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Benedict XVI on Sunday Mass: 'not a command, but an inner necessity'
Without the gift of the Lord, without the Lord's day, we cannot live ('Sine dominico non possumus!'). That was the answer given in the year 304 by Christians from Abitene in present-day Tunisia, when they were caught celebrating the forbidden Sunday Eucharist and brought before the judge. They were asked why they were celebrating the Christian Sunday Eucharist, even though they knew it was a capital offence.
'Sine dominico non possumus': in the word dominicum/ dominico two meanings are inextricably intertwined, and we must once more learn to recognise their unity. First of all there is the gift of the Lord - this gift is the Lord himself: the Risen one, whom the Christians simply need to have close and accessible to them, if they are to be themselves.
Yet this accessibility is not merely something spiritual, inward and subjective: the encounter with the Lord is inscribed in time on a specific day. And so it is inscribed in our everyday, corporal and communal existence, in temporality. It gives a focus, an inner order to our time and thus to the whole of our lives.
For these Christians, the Sunday Eucharist was not a commandment, but an inner necessity. Without him who sustains our lives, life itself is empty. To do without or to betray this focus would deprive life of its very foundation, would take away its inner dignity and beauty.
Does this attitude of the Christians of that time apply also to us who are Christians today? Yes, it does, we too need a relationship that sustains us, that gives direction and content to our lives. We too need access to the Risen one, who sustains us through and beyond death. We need this encounter which brings us together, which gives us space for freedom, which lets us see beyond the bustle of everyday life to God's creative love, from which we come and towards which we are travelling.
Jesus calls people of all times to count exclusively on him, to leave everything else behind, so as to be totally available for him, and hence totally available for others: to create oases of selfless love in a world where so often only power and wealth seem to count for anything. Let us thank the Lord for giving us men and women in every century who have left all else behind for his sake, and have thus become radiant signs of his love.
Only by giving ourselves do we receive our life. In other words: only the one who loves discovers life. And love always demands going out of oneself, it always demands leaving oneself. Anyone who looks just to himself, who wants the other only for himself, will lose both himself and the other. Without this profound losing of oneself, there is no life.
The restless craving for life, so widespread among people today, leads to the barrenness of a lost life. 'Whoever loses his life for my sake É ', says the Lord: a radical letting- go of our self is only possible if in the process we end up, not by falling into the void, but into the hands of Love eternal. Only the love of God, who loses himself for us and gives himself to us, makes it possible for us also to become free, to let go, and so truly to find life.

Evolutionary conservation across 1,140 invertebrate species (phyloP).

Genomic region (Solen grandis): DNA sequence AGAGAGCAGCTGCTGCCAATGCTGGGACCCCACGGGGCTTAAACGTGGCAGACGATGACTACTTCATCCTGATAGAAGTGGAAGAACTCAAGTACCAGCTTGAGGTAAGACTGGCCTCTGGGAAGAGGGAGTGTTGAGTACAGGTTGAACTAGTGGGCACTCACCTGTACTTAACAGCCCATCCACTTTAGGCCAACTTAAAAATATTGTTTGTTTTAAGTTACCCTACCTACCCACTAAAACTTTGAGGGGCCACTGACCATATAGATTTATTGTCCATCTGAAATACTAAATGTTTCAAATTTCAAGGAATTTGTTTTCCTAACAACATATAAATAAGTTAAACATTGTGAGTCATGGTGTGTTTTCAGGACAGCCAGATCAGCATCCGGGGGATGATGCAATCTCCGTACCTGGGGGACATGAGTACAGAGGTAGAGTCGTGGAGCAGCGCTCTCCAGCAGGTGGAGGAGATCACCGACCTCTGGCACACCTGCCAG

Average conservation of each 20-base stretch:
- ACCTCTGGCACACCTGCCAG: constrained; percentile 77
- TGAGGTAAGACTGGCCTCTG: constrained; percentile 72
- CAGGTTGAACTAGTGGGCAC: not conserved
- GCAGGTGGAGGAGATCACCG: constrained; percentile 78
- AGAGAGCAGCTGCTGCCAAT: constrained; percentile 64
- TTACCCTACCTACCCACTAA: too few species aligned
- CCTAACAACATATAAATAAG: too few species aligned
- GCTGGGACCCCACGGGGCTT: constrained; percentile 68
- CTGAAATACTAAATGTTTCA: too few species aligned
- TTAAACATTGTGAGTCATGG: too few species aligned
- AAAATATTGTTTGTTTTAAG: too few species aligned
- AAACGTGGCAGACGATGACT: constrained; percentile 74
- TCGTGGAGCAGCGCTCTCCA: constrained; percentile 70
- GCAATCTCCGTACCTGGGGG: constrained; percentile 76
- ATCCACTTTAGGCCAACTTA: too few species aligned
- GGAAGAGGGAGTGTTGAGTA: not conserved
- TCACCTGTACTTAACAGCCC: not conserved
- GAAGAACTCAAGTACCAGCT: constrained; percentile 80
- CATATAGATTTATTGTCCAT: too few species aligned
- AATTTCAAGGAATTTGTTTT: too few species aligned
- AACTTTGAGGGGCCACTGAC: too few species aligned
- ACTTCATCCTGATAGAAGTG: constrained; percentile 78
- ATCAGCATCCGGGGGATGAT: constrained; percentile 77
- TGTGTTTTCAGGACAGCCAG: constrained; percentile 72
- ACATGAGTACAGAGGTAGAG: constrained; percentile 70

Sunday has been transformed in our Western societies into the week-end, into leisure time. Leisure time is something good and necessary, especially amid the mad rush of the modern world; each of us knows this. Yet if leisure time lacks an inner focus, an overall sense of direction, then ultimately it becomes wasted time that neither strengthens nor builds us up. Leisure time requires a focus - the encounter with him who is our origin and goal.
Because Sunday is ultimately about encountering the risen Christ in word and sacrament, its span extends through the whole of reality. The early Christians celebrated the first day of the week as the Lord's day, because it was the day of the resurrection.
Yet very soon, the Church also came to realise that the first day of the week is the day of the dawning of creation, the day on which God said: 'Let there be light' (Gen 1:3). Therefore Sunday is also the Church's weekly feast of creation - the feast of thanksgiving and joy over God's creation.
At a time when creation seems to be endangered in so many ways through human activity, we should consciously advert to this dimension of Sunday too. Then, for the early Church, the first day increasingly assimilated the traditional meaning of the seventh day, the Sabbath. We participate in God's rest, which embraces all of humanity. Thus we sense on this day something of the freedom and equality of all God's creatures.
We know that God has adopted us as his children, he has truly welcomed us into communion with himself. To be someone's child means, as the early Church knew, to be a free person, not a slave but a member of the family. And it means being an heir.
If we belong to God, who is the power above all powers, then we are fearless and free. And then we are heirs. The inheritance he has bequeathed to us is himself, his love. Yes, Lord, may this inheritance enter deep within our souls so that we come to know the joy of being redeemed. Amen.
This is part of Benedict XVI's homily given at Saint Stephen's Cathedral, Vienna, on Sunday, 9 September 2007.
Reprinted from AD2000 Vol 20 No 10 (November 2007), p. 20
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